The President of the United Nations General Assembly (UNGA), Dennis Francis, has called on the global community to unite and rescue the 17 action points that constitute the 2030 Sustainable Development Goals (SDGs).
In an address to the 2023 SDG High-Level Political Forum at the 78th Session of UNGA, he stated: “The fact that we have been lagging in our promise cannot be the death knell of our blueprint.”
Mr Francis, Trinidad and Tobago’s Permanent Representative to the UN, reminded delegates that the SDGs had been unanimously adopted by all UN Member States in 2015, to eradicate poverty, to protect and preserve the planet and create universal prosperity.
With the clock ticking down on the 2030 deadline, he said the SDGs were a “beacon of hope and a roadmap for common action, to create a more equitable, a more just and a most sustainable world.” But, if the SDGs were to be achieved, it was important to take stock of progress and to assess the remaining challenges that needed to be overcome. “No one should be left behind,” he affirmed.
Speaking up for Small Island Developing States (SIDs), Mr Francis said events such as the Covid pandemic, climate change impact and the Ukraine war had “dramatically altered” the world’s trajectory. But the planet’s most vulnerable people, including SIDs, had been the worst affected.
Bold and transformative actions
He said that last year around 8% of the world population faced hunger and a further 280 million would be added to that percentage by 2030 – unless accelerated action was taken. “To carry on with business as usual would be reckless,” warned Mr Francis.
Bold and transformative actions should be given priority, to nurture the UN’s global constituents, especially those lagging furthest behind, he urged.
Referring specifically to the SDGs, he said now was the time to improve social protection, strengthen governance, promote a green economy, address digital disruption and provide better access to a good education.
Telling the forum that adequate investment in the SDGs was a win-win for all, he declared: “With concerted, ambitious action, it is still possible that by 2030, we could lift 124 million people out of poverty and ensure that some 113 million fewer people are malnourished.”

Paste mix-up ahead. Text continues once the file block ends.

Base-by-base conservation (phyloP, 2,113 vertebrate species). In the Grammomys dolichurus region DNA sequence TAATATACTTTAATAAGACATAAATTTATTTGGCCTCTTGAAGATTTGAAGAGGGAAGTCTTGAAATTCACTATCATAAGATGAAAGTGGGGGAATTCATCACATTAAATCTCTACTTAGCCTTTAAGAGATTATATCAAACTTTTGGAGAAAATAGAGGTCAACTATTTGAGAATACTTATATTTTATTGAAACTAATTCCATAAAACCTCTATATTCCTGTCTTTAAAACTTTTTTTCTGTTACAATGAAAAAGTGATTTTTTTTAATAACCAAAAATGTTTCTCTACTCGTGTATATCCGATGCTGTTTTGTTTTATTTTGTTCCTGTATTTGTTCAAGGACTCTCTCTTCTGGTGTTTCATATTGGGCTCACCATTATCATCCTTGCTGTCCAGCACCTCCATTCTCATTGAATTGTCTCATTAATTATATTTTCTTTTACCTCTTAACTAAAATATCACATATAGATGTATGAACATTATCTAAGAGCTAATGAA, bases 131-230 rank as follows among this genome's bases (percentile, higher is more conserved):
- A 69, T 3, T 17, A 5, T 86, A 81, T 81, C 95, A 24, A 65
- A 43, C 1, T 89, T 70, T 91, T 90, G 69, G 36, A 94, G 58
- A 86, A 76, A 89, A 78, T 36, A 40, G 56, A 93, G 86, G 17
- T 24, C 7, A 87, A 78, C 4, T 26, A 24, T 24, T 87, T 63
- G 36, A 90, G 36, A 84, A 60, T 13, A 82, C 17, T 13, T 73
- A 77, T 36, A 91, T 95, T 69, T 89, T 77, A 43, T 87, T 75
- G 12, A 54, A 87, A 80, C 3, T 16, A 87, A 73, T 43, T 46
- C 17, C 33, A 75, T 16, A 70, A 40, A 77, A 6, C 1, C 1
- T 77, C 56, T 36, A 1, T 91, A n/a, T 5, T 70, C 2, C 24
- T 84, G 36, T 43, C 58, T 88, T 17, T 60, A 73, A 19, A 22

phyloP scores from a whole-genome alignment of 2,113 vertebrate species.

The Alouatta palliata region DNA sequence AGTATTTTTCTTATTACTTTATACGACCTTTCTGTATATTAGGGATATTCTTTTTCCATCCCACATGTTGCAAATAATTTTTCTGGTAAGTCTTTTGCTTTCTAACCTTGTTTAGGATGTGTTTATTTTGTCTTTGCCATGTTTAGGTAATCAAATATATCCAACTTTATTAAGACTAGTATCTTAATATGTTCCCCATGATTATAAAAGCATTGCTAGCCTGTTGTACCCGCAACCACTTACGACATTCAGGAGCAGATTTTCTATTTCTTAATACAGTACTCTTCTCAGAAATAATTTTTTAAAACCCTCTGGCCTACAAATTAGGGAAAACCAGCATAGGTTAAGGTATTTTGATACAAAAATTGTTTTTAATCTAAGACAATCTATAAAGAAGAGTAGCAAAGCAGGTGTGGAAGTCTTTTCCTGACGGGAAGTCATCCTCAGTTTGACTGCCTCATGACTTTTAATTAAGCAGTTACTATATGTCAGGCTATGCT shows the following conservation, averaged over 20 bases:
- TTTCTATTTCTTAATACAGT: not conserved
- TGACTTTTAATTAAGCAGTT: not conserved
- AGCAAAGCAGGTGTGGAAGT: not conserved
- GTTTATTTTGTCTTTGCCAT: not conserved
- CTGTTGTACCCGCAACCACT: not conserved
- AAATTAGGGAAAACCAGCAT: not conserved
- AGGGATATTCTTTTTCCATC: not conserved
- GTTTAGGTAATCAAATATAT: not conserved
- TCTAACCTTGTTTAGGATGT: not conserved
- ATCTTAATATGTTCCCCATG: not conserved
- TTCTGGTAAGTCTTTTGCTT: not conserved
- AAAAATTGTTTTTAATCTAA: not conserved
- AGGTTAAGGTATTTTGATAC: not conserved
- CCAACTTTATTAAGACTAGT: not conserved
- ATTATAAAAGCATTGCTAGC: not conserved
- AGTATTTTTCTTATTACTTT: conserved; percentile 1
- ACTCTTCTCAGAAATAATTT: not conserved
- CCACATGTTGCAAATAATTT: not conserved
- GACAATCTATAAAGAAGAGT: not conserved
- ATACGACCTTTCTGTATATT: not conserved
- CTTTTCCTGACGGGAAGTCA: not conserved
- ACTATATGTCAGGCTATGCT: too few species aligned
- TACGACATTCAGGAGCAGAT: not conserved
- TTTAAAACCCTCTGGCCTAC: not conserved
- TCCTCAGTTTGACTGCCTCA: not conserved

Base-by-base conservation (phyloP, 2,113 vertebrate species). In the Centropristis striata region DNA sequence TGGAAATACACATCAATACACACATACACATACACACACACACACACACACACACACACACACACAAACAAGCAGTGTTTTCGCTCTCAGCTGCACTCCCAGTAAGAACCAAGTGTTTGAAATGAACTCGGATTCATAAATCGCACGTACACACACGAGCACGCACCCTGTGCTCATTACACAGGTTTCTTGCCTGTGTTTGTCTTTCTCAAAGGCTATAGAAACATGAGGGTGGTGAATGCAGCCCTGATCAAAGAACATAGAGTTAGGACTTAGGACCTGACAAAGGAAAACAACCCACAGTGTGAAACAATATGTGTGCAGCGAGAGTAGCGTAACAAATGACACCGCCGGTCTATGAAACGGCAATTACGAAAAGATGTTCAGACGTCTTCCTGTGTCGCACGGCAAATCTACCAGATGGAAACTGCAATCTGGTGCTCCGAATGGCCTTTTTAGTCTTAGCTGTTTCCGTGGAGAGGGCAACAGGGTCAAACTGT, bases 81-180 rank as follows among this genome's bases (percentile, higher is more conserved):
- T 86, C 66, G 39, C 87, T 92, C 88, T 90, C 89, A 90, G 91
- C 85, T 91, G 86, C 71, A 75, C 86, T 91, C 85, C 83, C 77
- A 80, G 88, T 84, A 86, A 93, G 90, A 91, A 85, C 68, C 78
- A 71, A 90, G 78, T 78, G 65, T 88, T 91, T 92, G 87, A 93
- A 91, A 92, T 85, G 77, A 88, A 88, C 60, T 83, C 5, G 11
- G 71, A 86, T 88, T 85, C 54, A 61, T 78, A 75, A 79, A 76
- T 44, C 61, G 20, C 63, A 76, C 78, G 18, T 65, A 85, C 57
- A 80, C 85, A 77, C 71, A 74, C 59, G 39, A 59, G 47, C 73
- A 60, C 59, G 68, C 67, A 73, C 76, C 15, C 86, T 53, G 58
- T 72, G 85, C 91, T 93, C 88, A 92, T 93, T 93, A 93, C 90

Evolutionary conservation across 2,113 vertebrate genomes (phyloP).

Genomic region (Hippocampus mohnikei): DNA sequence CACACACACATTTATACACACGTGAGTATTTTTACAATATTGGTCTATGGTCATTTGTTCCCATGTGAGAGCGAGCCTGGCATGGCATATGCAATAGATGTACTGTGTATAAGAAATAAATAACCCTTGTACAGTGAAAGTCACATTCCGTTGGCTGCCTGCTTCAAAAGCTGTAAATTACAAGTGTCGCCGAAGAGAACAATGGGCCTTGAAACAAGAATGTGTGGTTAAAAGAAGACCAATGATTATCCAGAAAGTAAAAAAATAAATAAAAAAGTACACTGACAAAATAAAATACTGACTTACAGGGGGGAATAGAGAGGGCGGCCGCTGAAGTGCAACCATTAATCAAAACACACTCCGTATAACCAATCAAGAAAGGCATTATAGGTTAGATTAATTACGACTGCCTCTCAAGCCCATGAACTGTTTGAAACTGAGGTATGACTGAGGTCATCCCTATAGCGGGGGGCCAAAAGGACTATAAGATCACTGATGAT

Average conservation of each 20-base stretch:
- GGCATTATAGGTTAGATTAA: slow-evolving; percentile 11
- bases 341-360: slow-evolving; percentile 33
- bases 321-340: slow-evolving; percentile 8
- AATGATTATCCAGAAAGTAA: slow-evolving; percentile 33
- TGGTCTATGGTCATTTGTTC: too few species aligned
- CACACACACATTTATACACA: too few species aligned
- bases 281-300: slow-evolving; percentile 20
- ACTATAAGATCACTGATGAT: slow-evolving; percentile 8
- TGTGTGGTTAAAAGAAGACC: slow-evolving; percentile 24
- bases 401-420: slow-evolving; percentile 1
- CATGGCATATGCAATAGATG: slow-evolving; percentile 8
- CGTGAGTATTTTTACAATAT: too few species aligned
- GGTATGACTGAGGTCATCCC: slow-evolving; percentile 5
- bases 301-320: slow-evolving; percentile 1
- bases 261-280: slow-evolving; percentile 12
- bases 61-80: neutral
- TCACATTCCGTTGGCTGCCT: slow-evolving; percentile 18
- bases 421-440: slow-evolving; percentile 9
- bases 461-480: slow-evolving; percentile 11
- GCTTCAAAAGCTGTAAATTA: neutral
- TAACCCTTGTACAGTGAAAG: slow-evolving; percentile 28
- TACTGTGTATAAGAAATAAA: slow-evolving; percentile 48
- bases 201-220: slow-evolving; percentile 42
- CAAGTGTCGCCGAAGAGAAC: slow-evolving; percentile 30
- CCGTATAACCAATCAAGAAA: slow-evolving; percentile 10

Only 15% of SDG targets are on track
When UN Secretary General, Antonio Guterres took to the platform, he said the 2030 Agenda was a promise to the people who had been “crushed under the grinding wheels of poverty.”
A global rescue plan was urgently needed, including clear support for an SDG stimulus stretching to at least $500 billion per annum, he told delegates.
“Only 15% of the targets are on track and many are going in reverse,” said the Secretary General. “Instead of leaving no one behind, we are running the risk of leaving the SDGs behind.”
Reiterating the need for reform of the “outdated and dysfunctional” international financial architecture, Mr. Guterres called for a plan that would address recapitalisation, as well as an overhaul of the business model of Multilateral Development Banks (MDBs), which would make private finance more affordable for developing countries.
Private sector cash stimulus
Separately, in a speech in New York alongside the main UN General Assembly, US Treasury Secretary, Janet Yellen, announced a series of voluntary “principles.” These would help stimulate more private sector cash for climate and clean energy projects and help combat greenwashing. Such measures would be needed in response to what she described as the “significant economic costs” from global warming.
Net zero greenhouse gas emission commitments made by financial institutions should promote “consistency and credibility”, Yellen stressed.
She said that climate change presented an investment opportunity for US companies, citing research that estimated in excess of $3 trillion was needed each year between now and 2050, if emissions were to be successfully cut – including in the United States.
Yellen discussed the measures with a number of leading finance executives during the New York climate week event. These included BlackRock chief executive Larry Fink and HSBC chief executive Noel Quinn.